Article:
Their response also gives you feedback about the efficiency of your recruitment methods. If multiple candidates found the job posting at the same source, you can use that as your primary recruiting medium for future roles.
The only thing to look for here is a genuine response from the candidate. As long as they show interest in the company and the position, where they found the posting shouldn’t make a significant impact.
“What Do You Know About the Company?”
Whether the candidate was familiar with the company prior to applying or not, they should have a foundational knowledge of the organization. They don’t have to memorize every detail, but they should know the type of company, the products or services it provides, its mission and values, and major competitors.
Not only does this question inform you of any previous experience with the company, but it also displays their preparedness for the interview. If they put in the time to learn about the company, they are likely to bring that same thoroughness to their day-to-day tasks on the job.
“What Skills From Your Previous Experience Make You the Right Fit for This Position?”
Though the screening interview is preliminary, you want to assess their skill set and abilities. Specific experience from other jobs can be used to measure their ability to fulfill the duties of the position they’re interviewing for.
The key word: specific. Generic responses don’t demonstrate their ability to apply skills from their resume to the demands of the position.
“What Motivates You in a Job?”
Hard skills aside, you should dig into the cultural compatibility of a candidate. Find out what drives the candidate to put forth their best effort. You want to find people who are motivated by the responsibilities and environment that match your organizational culture.
Responses that exemplify a drive to produce high-quality work and contribute to the overall success of the company signify a strong candidate.
“What Type of Work Environment and Management Style Do You Prefer?”
Building off of their motivation, continue to assess the cultural fit by learning about the candidate’s preferred work environment and management style. You’ll gain valuable information about their personality and ability to work with different types of individuals.
Ideally, the candidate’s preferences will align with the organization and the position. If they prefer working independently but the role is heavily team-based, they wouldn’t be the best match.
“What Do You Look For in a Company’s Culture?”
You’ve assessed the candidate’s hard skills and personality traits as it relates to the position. Dive deeper into the cultural fit by pinpointing their ideal organizational culture. Look for candidates whose values align with the company, and who are eager to contribute to the existing culture.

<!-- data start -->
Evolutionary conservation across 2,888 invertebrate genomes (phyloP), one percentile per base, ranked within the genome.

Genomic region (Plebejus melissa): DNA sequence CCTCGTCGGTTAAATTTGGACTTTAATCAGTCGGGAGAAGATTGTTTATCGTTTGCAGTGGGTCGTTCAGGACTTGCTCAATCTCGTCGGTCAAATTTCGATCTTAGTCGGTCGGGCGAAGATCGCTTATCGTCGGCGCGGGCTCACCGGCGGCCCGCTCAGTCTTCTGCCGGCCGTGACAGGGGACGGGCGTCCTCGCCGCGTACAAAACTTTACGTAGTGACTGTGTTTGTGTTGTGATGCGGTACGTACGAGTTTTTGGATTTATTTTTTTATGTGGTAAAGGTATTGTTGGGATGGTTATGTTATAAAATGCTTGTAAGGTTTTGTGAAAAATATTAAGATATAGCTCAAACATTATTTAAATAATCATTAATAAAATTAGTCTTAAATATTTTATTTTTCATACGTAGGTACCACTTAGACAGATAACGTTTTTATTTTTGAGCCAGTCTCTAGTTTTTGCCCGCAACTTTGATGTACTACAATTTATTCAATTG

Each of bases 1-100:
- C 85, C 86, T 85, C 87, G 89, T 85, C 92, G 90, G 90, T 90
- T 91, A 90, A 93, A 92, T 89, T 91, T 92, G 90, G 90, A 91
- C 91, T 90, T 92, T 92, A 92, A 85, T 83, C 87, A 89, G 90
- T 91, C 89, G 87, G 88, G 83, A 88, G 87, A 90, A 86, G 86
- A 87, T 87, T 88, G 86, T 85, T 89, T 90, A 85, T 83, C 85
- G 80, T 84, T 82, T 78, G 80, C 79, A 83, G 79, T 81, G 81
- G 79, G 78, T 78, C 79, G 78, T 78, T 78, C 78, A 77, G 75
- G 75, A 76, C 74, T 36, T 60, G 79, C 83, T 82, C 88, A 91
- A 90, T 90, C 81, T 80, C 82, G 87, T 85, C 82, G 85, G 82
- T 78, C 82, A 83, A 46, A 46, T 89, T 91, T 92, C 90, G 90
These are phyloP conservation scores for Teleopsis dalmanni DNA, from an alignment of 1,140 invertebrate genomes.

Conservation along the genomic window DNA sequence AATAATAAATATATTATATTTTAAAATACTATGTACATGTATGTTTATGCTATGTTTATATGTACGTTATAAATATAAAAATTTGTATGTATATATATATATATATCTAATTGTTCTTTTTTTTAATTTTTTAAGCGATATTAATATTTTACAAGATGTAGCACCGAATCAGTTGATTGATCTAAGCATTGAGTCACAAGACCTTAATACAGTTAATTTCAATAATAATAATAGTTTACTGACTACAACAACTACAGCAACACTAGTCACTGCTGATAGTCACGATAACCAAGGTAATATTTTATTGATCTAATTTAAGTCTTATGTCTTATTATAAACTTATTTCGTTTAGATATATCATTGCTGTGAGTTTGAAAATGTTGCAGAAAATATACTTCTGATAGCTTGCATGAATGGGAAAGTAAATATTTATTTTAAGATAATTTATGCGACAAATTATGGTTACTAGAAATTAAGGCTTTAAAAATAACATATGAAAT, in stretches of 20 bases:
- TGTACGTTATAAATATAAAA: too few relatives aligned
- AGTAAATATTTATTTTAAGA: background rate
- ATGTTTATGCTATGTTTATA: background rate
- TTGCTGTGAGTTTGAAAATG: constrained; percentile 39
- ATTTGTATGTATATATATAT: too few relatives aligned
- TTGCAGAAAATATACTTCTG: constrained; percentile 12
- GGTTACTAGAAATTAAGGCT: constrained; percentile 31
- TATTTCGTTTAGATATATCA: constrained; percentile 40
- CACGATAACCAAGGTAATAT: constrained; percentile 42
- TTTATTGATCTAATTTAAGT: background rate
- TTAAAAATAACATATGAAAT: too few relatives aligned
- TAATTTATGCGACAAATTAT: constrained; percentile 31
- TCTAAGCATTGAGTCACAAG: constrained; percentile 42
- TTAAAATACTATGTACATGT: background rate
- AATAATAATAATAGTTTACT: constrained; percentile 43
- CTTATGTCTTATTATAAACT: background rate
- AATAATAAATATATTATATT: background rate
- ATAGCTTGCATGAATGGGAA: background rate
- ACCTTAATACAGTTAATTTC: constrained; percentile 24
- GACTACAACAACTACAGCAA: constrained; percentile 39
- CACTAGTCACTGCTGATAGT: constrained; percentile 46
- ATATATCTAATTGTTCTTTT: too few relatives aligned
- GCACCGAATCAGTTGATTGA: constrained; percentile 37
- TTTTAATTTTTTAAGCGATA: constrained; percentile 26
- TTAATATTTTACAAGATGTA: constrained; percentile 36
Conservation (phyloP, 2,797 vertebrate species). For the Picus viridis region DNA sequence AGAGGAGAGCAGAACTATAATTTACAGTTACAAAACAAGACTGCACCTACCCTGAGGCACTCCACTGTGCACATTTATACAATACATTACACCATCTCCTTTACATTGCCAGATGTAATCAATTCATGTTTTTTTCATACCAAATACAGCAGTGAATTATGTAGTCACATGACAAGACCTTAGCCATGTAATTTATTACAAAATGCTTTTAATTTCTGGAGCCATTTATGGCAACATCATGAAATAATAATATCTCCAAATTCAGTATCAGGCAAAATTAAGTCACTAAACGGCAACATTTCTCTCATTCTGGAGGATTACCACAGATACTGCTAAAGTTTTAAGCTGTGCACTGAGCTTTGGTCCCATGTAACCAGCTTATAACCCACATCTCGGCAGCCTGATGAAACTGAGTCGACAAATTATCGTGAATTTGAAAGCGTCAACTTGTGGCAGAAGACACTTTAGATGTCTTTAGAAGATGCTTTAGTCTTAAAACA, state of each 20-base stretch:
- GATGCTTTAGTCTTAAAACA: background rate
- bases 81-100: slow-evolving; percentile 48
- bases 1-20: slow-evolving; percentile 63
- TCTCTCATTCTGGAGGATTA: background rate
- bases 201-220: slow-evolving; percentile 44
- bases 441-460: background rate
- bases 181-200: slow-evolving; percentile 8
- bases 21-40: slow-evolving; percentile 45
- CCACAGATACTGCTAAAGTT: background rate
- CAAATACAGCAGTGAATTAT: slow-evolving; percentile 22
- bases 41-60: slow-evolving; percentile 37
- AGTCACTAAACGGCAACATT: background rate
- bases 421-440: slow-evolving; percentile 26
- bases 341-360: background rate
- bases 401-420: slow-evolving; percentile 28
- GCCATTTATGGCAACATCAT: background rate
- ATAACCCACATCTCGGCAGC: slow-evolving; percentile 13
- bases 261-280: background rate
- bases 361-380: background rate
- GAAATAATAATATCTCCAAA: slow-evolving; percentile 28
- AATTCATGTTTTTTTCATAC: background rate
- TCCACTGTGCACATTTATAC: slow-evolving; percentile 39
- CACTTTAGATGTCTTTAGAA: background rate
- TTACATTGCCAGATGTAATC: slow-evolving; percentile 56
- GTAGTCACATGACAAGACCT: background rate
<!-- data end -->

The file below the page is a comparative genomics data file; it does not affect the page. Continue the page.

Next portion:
“If Hired, When Could You Start?”
This screening question is straightforward: find out when the candidate can begin working should they be selected for the position.
- If they’re currently employed, look for a start date approximately two weeks after an offer would be extended, unless they need to give their current employer extended notice.
- If they’re unemployed, they should be ready to start immediately upon receiving an offer.
“Do You Have Any Questions For Us?”
Once you’ve asked all of your prepared questions, open the floor to the candidate. Let them ask any questions they may have. This allows applicants to clarify any uncertainties about the position and the company while also gauging their interest in the position.
If they don’t come prepared with questions, that can be a red flag indicating they’re applying to jobs in bulk for the sole purpose of getting a job.
After the Screening Interview
Following the screening interview, it’s time to decide which candidates pass through to a second interview. Using any notes you took, select the most qualified candidates that meet the hiring criteria and fit culturally. If there is a separate hiring manager for the position, review notes from the screening interviews with them.
Candidates that meet the requirements for education and experience but displayed red flags should be considered carefully. If they have different preferences in work environment and management style but possess the hard skills required to succeed, you may still consider them for a second interview.
Conducting screening interviews is an efficient method of narrowing down your list of qualified applicants to the top candidates. Once you determine the method that best suits your organization, prepare a list of questions and start interviewing. You’ll be one step closer to making the right hiring decision!
Questions You’ve Asked Us About Screening Interviews
Want to contribute to our HR Encyclopedia?
Other Related Terms
Posts You Might Like
You want to attract the right people for the right job at your company—before the competition hires the best talent in the field. The hiring process, often involving recruiting, multiple screenings, assessments, and interviews, can take weeks or longer. An inefficient process may cause your company to lose out simply because candidates got another offer sooner. On the other hand, a poor hiring process can result in employees who are a poor fit for the culture or job requirements, causing expensive turnovers.
Few things can impact your business as positively as making a great hire. When you bring talented people into your company, you elevate your chances of building something successful. Eddy wants to make hiring great people easy. Here are 10 ways you can use Eddy to help improve and simplify your hiring process.